The Farm Subsidy Jackpot

Will critics of food stamp recipients exhibit the same outrage if they learned that cotton farmers shared a $46 million jackpot and still receive hundreds of thousands of dollars in federal subsidies for years after?


Critics of the federal Supplemental Nutrition Assistance Program, or SNAP (previously known as food stamps) claim some recipients are wrongly receiving benefits after winning lottery jackpots. SNAP fraud is serious. Those who are not in need and improperly receive benefits are taking precious resources from people desperate to feed their families in our slowly healing economy. Thankfully, according to the U.S. Department of Agriculture, SNAP fraud is limited.

SNAP funding is authorized under the federal farm bill. The Senate agriculture committee is crafting its version of the bill in the coming weeks. A hearing on the commodity title -- farm subsidies -- is scheduled for Wednesday.

So here's our question: Would critics of SNAP exhibit the same level of outrage if they learned that several Roby, Texas, cotton farmers shared a $46 million jackpot in 1996 and still receive hundreds of thousands of dollars apiece in federal subsidies for years after?

From the Dec. 8, 1996, edition of the Houston Chronicle:

Forget the silk shirts, Cuban cigars and $12,000 cases of Chateau Latour. Park those dreams of a Mercedes S-600 coupe at the curb. This tiny West Texas farm town's newly minted millionaires - winners of the Thanksgiving-eve $46 million Texas Lottery - have more pressing concerns: paying bills and picking cotton.

Down at Terry's Gin, the town's social center and birthplace of the successful lottery pool, the 43 winners last week signed papers that will transform them from financially strapped, sweat-stained sons of the soil to solidly middle-class farmers and agribusinessmen with a bounce in their step and a jingle in their pockets.

The "Roby 43" and their lottery win is an uplifting tale -- and we don't begrudge them their good fortune. But in the context of the ongoing debate of food stamp eligibility, five members of the cotton-farming Terry family won the lottery and also received federal farm subsidies between 1997 and 2010 in these amounts:

  • Gene Terry -- lottery winner in 1996 and a recipient of $353, 591 in federal farm subsidies from 1997-2010.
  • Vernon Terry -- lottery winner in 1996 and a recipient of $401,164 in federal farm subsidies from 1997-2010.
  • Jeremy Terry -- lottery winner in 1996 and a recipient of $325,366 in federal farm subsidies from 1997-2010.
  • Jo Ann Terry -- lottery winner in 1996 and a recipient of $592,070 in federal farm subsidies from 1997-2010.
  • If this strikes you as odd, welcome to the upside-down world of the farm subsidy system of gross inequities and deep unfairness. While farm income has been setting records year after year, the largest agribusinesses have taken in the bulk of subsidy payments. And in a budget crisis, millions of taxpayer dollars still go to well-off landowners and investors living in American cities like New York, Miami, Chicago and San Francisco, far removed from farm country.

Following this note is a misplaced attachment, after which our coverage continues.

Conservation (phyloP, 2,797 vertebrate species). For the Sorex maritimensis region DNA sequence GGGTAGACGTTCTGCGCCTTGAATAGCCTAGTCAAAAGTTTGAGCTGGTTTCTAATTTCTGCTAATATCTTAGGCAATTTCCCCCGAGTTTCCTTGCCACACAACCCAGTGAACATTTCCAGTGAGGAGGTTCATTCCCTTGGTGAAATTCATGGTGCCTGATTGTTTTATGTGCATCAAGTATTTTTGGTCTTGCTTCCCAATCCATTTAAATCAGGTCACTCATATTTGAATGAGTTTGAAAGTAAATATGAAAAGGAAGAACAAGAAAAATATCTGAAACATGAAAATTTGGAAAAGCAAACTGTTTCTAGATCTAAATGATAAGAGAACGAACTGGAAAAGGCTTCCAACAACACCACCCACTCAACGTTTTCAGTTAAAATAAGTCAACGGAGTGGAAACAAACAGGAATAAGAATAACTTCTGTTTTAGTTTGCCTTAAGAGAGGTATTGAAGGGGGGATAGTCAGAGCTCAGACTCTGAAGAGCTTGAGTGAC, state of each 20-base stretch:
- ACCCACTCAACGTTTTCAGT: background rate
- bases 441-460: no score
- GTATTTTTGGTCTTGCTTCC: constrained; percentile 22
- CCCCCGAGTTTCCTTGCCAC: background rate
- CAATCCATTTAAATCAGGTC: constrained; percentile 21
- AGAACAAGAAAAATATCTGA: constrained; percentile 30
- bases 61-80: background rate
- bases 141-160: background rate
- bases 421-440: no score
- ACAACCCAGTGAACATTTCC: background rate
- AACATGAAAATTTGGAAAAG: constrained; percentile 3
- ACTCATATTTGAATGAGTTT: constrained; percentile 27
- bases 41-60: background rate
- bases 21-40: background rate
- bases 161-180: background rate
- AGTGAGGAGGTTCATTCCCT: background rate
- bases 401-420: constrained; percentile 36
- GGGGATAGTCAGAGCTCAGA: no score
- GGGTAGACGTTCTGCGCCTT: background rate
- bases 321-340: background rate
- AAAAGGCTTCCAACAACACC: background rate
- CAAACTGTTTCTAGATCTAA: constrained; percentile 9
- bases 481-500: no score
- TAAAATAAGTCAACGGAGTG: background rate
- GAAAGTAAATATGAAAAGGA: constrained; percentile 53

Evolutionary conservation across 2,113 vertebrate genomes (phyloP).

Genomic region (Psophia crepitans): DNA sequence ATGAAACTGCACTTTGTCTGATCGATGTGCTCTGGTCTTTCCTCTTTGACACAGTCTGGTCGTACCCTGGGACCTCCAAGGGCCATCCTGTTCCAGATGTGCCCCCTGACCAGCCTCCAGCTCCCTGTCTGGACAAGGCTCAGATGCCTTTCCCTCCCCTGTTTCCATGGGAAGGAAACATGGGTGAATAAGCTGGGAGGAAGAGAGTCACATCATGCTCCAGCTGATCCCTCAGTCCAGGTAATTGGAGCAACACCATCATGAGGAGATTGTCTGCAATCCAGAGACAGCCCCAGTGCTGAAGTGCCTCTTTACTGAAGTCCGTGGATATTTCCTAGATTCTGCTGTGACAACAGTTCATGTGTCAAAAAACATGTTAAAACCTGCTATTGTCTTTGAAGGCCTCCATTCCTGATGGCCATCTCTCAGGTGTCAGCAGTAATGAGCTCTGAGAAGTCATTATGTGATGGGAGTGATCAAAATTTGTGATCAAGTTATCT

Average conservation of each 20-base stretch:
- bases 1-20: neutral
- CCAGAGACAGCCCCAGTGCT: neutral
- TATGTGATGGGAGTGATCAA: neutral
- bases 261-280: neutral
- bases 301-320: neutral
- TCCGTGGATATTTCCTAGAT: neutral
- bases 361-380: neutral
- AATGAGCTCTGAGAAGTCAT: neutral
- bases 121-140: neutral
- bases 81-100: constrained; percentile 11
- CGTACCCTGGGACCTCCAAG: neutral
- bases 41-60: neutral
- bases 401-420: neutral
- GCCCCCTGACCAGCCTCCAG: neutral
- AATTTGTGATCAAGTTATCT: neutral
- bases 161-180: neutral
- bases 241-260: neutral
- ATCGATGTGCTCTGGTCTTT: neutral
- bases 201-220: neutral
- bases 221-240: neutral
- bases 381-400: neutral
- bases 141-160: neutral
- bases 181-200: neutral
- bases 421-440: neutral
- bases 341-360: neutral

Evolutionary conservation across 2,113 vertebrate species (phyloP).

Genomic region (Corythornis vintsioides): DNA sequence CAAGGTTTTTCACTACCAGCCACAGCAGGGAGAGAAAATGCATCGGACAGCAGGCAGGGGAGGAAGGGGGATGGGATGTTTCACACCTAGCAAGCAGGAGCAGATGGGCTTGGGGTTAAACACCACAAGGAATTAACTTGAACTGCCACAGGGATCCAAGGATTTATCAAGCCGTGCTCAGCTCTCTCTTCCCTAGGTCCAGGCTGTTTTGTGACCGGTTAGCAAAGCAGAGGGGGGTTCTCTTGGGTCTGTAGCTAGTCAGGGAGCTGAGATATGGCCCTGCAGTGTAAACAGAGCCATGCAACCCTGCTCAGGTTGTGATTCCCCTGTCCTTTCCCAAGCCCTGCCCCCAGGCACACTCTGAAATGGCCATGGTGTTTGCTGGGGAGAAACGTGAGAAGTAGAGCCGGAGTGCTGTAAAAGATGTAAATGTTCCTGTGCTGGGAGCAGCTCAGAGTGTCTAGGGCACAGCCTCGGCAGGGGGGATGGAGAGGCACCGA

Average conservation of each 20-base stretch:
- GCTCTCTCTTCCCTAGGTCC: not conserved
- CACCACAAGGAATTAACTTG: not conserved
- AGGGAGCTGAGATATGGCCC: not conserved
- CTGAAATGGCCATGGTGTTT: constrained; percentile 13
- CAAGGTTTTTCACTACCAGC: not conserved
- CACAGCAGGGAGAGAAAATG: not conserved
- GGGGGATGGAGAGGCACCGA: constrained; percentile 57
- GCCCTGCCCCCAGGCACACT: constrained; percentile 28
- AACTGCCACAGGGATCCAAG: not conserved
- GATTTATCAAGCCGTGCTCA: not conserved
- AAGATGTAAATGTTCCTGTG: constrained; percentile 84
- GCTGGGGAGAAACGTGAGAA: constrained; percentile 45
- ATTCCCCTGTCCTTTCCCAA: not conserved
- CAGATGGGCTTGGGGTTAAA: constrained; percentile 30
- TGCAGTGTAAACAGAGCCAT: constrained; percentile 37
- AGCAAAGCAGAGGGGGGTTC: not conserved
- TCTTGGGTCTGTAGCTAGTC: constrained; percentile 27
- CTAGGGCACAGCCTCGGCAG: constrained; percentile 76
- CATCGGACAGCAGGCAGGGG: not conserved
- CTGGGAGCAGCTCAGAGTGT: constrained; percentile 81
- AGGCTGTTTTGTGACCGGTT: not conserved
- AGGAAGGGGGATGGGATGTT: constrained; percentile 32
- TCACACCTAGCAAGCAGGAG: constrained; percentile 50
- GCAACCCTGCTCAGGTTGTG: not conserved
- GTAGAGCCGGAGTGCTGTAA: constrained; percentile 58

And while the 2008 farm bill lowered the income limit for farm subsidies, the level is still hundreds of thousands of dollars higher than the income of an average American. According to USDA the new rules are:

    For direct payments, a person or legal entity with adjusted farm gross income of over $750,000, averaged over previous 3 years, is not eligible.

    For direct payments, counter-cyclical payments, average crop revenue election, marketing loan gains or loan deficiency payments, noninsured crop assistance, milk income loss contract program payments, or disaster assistance payments or benefits, a person or entity with average adjusted gross nonfarm income in excess of $500,000 is not eligible.

    The AGI limits for farm subsidies can be doubled for a married couple, so they can earn up to $1.5 million in farm income and $1 million in off-farm income.

    Between 2003 and 2006, USDA made subsidy payments to 2,702 farm operations exceeding the means test, according to the Government Accountability Office, the Congressional watchdog agency. Most of those recipients actually lived in cities. One was an insurance company executive. Another owned part of a professional sports franchise.

    Between 2006 and 2009, taxpayers reporting $1 million or more in net farm income received more than $283 million in farm program payments, according to a recent analysis by Sen. Tom Coburn (R-OK). And no matter how large or profitable the farm, taxpayers now are obligated to subsidize the premium on as much "crop insurance" coverage the farm decides to buy. Taxpayers also pay insurance companies to underwrite policies and bear a portion of the claims. And most policies actually insure against loss of revenue if price or production falls, not just against weather-related losses.

    Now compare the lax farm income limits to the stringent process for SNAP benefits. They disqualify any individual earning more than $14,160 a year and a family of four earning more than $29, 064.

    In 2010, the average payment to the top 10 percent of subsidized farms was $38,411. The maximum SNAP yearly benefit is $2,400 for an individual and $8,016 for a family of four.

    We at Environmental Working Group aren't suggesting that the Terry family has done anything wrong, because their payments are all legal and above board. Which isn't surprising considering that, as reported by Politico, the man who represents the Terry family in Congress, Rep. Randy Neugebauer (R-TX) has "implored his leadership to leave agricultural subsidies alone and cut food stamps."

    But the farmers of Roby, Texas, can't be the only lucky ones out there.